Understanding Florida Premises Liability Standards
The highest duty of care is owed to a public invitee. A public invitee is a person who is invited to enter or remain on land as a member of the public for a purpose for which the land is held open to the public. An example of a public invitee would be a child who is in a public park. A landowner or possessor of the property has the duty to: (1) correct or warn of dangers that the owner knows or should know by the use of reasonable care, and which the visitor cannot or should not know by use of reasonable care; and (2) to maintain the premises in a reasonably safe condition. In situations where certain property hazards are deemed “open and obvious,” landowners are under no duty to warn of conditions. This rule, however, does not completely foreclose victims from pursuing legal remedies. Moreover, even if landowners do not have a duty to warn, Florida landowners still have a duty to maintain their premises in a safe condition.
A business invitee is a person who is invited to enter or remain on land for a purpose directly or indirectly connected with business dealings with the possessor of the land. Examples of business invitees would be patrons of a convenience store or ticket payers at a professional sporting event. Business invitees are owed the same duty of care as public invitees.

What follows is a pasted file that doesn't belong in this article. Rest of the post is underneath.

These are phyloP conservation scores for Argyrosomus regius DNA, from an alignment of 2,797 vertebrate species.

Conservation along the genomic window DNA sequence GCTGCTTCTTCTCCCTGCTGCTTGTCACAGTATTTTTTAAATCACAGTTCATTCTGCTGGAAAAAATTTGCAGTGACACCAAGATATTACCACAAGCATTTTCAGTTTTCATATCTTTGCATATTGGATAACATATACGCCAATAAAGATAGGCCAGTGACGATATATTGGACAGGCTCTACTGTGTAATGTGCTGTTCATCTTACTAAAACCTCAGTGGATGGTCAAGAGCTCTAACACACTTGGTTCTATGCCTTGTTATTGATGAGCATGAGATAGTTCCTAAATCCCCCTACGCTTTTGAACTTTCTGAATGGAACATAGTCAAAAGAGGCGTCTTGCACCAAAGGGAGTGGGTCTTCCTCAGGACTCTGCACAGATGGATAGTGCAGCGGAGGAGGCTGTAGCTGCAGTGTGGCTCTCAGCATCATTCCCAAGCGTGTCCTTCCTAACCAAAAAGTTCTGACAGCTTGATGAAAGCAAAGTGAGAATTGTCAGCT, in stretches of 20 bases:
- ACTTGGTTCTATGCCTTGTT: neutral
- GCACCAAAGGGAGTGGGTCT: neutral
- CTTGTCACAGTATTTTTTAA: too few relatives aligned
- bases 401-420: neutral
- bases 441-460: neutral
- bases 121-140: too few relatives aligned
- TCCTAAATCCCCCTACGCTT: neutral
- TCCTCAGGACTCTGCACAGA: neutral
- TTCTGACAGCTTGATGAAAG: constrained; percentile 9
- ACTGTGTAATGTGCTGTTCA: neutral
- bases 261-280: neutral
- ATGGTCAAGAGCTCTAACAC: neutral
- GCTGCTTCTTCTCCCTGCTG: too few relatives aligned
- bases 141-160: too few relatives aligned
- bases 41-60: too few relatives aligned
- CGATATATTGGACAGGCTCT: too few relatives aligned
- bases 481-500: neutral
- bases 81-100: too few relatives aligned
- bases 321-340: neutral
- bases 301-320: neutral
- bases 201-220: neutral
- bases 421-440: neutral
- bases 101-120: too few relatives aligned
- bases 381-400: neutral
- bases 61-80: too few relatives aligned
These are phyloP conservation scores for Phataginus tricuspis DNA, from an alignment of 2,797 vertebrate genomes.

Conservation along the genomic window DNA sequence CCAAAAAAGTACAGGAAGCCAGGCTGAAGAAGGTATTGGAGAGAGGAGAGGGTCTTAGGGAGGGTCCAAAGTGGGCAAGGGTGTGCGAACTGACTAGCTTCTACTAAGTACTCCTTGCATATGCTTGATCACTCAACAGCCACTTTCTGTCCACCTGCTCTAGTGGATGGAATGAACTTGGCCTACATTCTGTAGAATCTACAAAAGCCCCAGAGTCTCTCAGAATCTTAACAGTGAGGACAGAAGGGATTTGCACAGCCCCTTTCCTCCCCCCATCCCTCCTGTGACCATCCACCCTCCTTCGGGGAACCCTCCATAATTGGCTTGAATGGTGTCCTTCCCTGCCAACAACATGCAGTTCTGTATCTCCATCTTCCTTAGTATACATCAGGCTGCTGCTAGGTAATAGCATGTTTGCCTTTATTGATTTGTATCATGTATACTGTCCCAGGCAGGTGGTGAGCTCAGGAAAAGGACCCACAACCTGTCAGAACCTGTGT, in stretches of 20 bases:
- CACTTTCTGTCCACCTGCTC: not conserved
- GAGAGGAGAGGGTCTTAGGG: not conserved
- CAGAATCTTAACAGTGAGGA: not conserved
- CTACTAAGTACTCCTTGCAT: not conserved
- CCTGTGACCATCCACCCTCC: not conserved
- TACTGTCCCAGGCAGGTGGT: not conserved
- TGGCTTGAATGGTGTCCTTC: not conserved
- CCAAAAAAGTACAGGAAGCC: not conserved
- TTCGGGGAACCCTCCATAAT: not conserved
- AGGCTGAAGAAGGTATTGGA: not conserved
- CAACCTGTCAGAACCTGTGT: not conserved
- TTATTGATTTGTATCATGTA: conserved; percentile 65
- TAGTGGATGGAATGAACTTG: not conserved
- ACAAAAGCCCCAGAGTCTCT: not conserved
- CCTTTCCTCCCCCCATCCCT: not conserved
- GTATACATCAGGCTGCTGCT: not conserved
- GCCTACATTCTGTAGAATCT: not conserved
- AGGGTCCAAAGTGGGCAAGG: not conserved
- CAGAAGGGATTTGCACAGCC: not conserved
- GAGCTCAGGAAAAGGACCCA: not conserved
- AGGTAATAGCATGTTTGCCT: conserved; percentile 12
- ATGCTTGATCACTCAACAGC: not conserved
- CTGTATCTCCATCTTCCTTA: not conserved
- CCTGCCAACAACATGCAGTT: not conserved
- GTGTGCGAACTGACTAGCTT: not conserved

Licensee by Invitation
A licensee by invitation is another term for a social guest. The duty owed to a licensee by invitation is the same duty that is owed to a public invitee.
An uninvited licensee is a person who chooses to come onto a premises solely for their own convenience without invitation that is either expressly or reasonably implied under the circumstances. An example of an uninvited licensee would be teenagers who are tailgating in the parking lot of a business. The duty owed to uninvited licensee is not the same duty that is owed to a public invitee, a business invitee, or a licensee by invitation. For uninvited licensees, the duty owed by the landowner or possessor is to refrain from willful or wanton injury. For instance, owners are under an obligation to remove any concealed “traps” of which they have actual knowledge.
A trespasser is a person who enters a premises without a license, invitation or other right, and intrudes for some definite purpose of their own, or at their own convenience, or merely as a idler with no apparent purpose, other than perhaps to satisfy their own curiosity. The duty owed to trespassers is the same duty that is owed to uninvited licensees.
The duty that is owed by landowners or possessers can be an intensely disputed issue. However, it is not the only factor that is considered in determining whether a person is entitled to compensation for a dangerous condition that results in a personal injury. Other important factors include negligence, comparative fault, proximate cause and the connection between the injuries and the accident.
Contact Our Experienced Legal Team
When social duties are breached, a claim for harms and damages is available to the injured party. The experienced personal injury attorneys at Wittmer & Linehan PLLC represent hundreds of clients and their families who are injured in accidents. To speak with our team of knowledgeable attorneys and staff contact us at 941-263-8314.